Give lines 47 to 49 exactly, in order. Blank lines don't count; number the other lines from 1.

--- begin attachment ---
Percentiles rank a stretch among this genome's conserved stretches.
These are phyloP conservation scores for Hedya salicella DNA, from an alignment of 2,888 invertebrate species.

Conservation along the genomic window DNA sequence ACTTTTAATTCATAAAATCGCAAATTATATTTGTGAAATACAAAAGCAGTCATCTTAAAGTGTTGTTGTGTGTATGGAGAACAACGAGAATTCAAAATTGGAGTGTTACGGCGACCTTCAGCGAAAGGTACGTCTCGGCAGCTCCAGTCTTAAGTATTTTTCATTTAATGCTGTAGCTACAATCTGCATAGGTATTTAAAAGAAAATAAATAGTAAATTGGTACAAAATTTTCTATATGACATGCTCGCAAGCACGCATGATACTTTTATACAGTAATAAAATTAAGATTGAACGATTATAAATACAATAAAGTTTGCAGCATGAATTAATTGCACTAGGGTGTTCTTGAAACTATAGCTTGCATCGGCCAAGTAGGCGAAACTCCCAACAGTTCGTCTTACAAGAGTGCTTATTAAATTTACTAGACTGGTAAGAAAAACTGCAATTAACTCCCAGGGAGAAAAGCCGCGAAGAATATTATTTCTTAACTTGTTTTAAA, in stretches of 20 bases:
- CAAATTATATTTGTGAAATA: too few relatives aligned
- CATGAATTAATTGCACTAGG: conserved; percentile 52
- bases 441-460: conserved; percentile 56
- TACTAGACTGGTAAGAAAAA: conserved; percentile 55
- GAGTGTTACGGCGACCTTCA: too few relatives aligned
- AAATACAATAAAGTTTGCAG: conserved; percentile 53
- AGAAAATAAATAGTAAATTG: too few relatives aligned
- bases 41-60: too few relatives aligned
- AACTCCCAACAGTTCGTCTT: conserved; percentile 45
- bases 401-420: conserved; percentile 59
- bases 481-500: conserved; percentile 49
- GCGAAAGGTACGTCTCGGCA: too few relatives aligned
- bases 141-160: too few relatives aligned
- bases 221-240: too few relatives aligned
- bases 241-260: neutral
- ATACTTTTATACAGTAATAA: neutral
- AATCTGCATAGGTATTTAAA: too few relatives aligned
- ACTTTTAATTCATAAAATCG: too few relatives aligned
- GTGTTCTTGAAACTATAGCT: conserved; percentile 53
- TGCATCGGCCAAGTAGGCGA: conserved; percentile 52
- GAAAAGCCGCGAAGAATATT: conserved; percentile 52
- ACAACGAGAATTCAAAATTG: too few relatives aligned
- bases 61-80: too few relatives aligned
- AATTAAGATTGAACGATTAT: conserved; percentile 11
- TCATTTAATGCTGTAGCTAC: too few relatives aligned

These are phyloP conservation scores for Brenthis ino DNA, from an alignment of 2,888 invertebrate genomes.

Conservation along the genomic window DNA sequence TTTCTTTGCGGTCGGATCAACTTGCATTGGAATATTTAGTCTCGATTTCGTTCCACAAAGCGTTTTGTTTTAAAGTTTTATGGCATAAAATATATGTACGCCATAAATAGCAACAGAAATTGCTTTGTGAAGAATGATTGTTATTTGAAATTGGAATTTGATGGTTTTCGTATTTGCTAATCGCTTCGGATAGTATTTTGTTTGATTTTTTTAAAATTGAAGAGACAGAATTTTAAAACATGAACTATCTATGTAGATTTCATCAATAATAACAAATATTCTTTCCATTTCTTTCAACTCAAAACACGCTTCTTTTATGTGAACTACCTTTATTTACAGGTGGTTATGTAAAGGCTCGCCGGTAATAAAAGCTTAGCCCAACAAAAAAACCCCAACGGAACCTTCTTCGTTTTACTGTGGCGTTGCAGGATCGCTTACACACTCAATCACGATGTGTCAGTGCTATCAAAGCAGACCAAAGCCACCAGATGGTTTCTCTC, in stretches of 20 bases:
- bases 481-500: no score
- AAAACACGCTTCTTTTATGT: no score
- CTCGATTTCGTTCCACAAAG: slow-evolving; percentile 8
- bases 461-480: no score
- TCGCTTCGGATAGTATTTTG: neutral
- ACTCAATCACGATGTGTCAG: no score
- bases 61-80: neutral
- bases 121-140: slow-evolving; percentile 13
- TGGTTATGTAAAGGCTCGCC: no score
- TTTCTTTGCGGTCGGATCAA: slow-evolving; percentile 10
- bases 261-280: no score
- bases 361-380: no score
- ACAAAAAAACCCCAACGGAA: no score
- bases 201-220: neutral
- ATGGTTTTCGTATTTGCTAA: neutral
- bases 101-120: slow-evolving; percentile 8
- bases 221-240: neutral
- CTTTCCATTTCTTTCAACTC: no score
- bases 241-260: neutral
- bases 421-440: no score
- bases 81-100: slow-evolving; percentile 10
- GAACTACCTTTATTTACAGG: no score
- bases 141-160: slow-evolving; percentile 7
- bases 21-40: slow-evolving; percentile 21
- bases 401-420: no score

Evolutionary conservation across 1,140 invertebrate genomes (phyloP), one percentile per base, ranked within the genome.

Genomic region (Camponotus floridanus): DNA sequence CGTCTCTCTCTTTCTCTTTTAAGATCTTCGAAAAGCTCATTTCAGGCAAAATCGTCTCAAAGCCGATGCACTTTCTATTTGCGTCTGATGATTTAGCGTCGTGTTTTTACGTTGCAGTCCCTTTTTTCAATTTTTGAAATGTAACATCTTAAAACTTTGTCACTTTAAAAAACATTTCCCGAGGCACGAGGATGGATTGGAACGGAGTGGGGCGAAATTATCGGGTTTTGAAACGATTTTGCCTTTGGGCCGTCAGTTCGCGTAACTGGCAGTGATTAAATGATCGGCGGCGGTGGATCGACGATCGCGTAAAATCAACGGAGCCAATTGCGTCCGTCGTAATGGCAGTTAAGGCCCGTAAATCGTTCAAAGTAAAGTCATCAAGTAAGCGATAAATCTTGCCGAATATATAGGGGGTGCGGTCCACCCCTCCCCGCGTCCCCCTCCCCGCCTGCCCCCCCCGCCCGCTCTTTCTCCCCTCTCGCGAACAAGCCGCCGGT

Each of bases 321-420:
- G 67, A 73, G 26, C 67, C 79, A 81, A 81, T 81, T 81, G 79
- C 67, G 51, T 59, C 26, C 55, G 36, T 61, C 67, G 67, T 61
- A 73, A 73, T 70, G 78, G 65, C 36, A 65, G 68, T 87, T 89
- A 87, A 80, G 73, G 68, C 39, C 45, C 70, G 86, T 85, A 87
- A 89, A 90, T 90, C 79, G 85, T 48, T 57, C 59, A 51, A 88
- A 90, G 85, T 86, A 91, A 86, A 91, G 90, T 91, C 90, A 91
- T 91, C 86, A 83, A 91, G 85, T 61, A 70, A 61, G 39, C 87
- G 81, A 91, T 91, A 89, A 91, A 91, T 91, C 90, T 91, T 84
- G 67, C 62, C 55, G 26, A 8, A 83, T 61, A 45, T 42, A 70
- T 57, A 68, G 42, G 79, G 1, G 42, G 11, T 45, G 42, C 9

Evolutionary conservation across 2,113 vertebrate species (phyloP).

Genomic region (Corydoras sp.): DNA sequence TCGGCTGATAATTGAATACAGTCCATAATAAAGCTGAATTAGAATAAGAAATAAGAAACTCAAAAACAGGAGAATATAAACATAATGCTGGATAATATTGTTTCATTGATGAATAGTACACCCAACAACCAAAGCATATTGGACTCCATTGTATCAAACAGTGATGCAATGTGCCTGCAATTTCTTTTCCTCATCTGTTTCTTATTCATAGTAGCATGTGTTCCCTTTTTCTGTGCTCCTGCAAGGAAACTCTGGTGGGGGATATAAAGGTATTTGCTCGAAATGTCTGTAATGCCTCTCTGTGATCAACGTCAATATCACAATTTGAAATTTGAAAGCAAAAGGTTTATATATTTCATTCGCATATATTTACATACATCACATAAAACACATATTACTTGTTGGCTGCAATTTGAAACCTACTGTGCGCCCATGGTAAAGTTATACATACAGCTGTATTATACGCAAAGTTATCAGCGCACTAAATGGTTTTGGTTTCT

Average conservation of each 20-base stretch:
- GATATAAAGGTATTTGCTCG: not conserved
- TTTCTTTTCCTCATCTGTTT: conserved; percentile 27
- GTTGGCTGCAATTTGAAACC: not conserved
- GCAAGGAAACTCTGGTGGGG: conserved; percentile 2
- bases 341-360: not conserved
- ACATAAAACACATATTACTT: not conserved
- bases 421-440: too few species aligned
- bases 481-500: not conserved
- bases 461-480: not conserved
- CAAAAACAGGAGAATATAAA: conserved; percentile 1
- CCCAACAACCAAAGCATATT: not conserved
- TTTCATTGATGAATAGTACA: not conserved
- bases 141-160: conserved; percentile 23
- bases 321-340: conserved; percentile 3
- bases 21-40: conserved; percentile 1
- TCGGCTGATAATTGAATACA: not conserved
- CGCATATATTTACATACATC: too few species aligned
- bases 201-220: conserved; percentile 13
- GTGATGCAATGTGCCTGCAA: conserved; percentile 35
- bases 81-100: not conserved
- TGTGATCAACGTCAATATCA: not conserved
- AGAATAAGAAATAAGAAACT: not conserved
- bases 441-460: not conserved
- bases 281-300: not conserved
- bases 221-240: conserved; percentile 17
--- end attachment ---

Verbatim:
- bases 221-240: neutral
- CTTTCCATTTCTTTCAACTC: no score
- bases 241-260: neutral